How do I treat "scale" on an office plant?

I can take it into the bathroom or outside to spray it if necessary, but I cannot use anything that smells strongly or would off-gas. I'd like to avoid anything that "looks" obvious as I don't really want people to know my plants have bugs.

The plant is some sort of fern. It was labeled as "Fern" or maybe "tropical plant" when I bought it. I believe it may be a Kangaroo Fern but I'm not 100% sure.

I have been wiping the leaves to manually remove the bugs but it seems this is not enough and each Monday I come back to see more "babies" on the plant. The little guys are really hard to wipe off without damaging the leaves.

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  • Can you add a picture of the plant which also shows the problem please?
    – Bamboo
    Commented Feb 19, 2018 at 17:42
  • Photo added. I'll probably wipe the leaves down today just to get the bulk of them off... Again. It's not a good solution though :( Commented Feb 19, 2018 at 18:34

5 Answers 5


Here is a quick answer

  • Take it home
  • Cut every leaf off
  • Reduce water and wait for new growth to appear
  • When scale appears use 5 ml dish soap to one litre water
    • apply with rag or cloth three times at six day intervals
  • Yeah... I won't be cutting all the leaves off. Commented Feb 21, 2018 at 16:52
  • @SnyperBunny. The leaves will grow back, the existing ones are just a source of more scale
    – kevinskio
    Commented Feb 21, 2018 at 16:54
  • It took about a year to get even this big. In my office it does okay but grows VERY slowly. On average cutting the infested leaves off seems like decent advice but I'm not willing to do that. Commented Feb 21, 2018 at 16:56

If it's a decorative plant just use a systemic insecticide that is absorbed by the roots into the plant tissue.


  • I have used systemics, effective but smelly and hard on a plant. Also require gloves when applied according to the label
    – kevinskio
    Commented Feb 20, 2018 at 13:19
  • @kevinsky how smelly? Only smelly during application or does it smell for a while after? Commented Feb 21, 2018 at 16:58
  • 1
    Take the plant home, treat it there and bring it back when it's cured. Commented Feb 22, 2018 at 3:59

This solution is a little labor intensive but soapy water in a spray bottle (just a drop or few of soap mind you) applied regularly will suffocate most pests.

it can take a few weeks at once or twice a day, depending on how thoroughly you spray all the nooks and crannies

  • I'll try this as I'd rather not cut all the leaves off as the other answer suggested. It is not the fastest growing plant. How do I know if the scale-bugs are dead? Will they drop off? Or will they simply stop breeding and thus I'll notice that eventually there are no more? Commented Feb 20, 2018 at 16:14
  • In my experience, generally you just stop seeing them. Commented Feb 23, 2018 at 13:39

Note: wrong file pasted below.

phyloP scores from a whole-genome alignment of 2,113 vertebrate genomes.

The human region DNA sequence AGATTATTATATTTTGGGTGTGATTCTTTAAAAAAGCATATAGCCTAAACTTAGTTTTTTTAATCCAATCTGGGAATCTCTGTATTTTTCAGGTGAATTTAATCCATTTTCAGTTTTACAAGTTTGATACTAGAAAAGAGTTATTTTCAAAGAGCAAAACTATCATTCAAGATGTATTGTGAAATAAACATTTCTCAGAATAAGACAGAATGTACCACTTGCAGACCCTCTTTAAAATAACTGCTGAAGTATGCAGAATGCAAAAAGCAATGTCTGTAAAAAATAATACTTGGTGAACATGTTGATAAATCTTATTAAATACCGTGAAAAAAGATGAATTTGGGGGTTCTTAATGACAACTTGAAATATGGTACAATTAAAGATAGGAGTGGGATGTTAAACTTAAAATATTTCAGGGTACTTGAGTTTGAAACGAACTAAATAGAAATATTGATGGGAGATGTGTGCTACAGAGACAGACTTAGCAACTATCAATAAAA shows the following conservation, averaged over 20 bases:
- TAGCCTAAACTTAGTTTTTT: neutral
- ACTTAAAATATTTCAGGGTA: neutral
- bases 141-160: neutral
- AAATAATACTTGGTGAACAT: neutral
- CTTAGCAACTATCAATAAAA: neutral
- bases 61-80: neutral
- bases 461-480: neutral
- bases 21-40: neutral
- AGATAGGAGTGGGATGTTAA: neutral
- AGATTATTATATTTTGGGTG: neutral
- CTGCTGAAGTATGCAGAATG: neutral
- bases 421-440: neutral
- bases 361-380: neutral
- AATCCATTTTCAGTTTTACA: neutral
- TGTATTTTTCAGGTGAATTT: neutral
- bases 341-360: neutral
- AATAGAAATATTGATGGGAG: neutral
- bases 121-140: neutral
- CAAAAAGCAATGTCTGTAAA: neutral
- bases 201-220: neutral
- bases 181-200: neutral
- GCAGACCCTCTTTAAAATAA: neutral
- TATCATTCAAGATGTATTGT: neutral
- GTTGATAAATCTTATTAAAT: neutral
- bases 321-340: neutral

what I do for scale bugs, is to dip a qtip in rubbing alcohol and rub them off... then apply neem oil when I cant see any living scale bug... it usually works pretty well for control, but they are hard to really eliminate...


DO NOT cut off the growth of this plant. Mix Chrysal "Leafshine Concentrate" with water in a spray bottle. Spray the plant (safe to do in the office - I have used this product in countless offices on plants ranging from 6" planters at people's desk to 14" planters with 20 foot trees in them) and wipe clean with a clean cloth. This will not only take care of the scale problem, but it will make the plant shiny and clean, reducing the build of of dust, mites and scale. When you are done I would suggest tying that cloth up in a plastic bag and discarding it away from any plants. Be mindful to not spray any treated surfaces that could be used to walk on. It will turn a floor into "slick shoes". When you see the sheen of your plant fading away apply another application.


  • I'm not really interested in making my plant "shiny". How well does this work to kill the scale? Does it do the same thing as dish-soap by suffocating them? On average how many applications how far apart are necessary to eradicate scale? Commented Feb 21, 2018 at 16:55
  • 1
    I disagree, these leaf shine products eventually dry to a sticky surface that attracts dust.
    – kevinskio
    Commented Feb 21, 2018 at 16:56
  • Your plant being shiny is a bi-product of this stuff - keeps the dust down which makes it more appealing. Yes this stuff will suffocate scale. I would apply once cleaning off all the scale and if you see more scale pop up in the future then you can apply again. I've been looking through my cloud account for before and after photos of some palm trees completely covered that I cleaned, but I have not been able to locate them. Scale is hard to eradicate, but staying on top of it will lead to a healthy plant. Eventually you can just spray the plant without wiping and that will help.
    – KyloP
    Commented Feb 21, 2018 at 17:01
  • @kevinsky In my 20+ years in the industry I have not encountered that issue.
    – KyloP
    Commented Feb 21, 2018 at 17:02
  • @KyloP How much more effective is this than spraying with soapy water twice a day for a few weeks? Also, is it water-soluble? Can I spray it with plain water to remove the shine? Commented Feb 21, 2018 at 17:09

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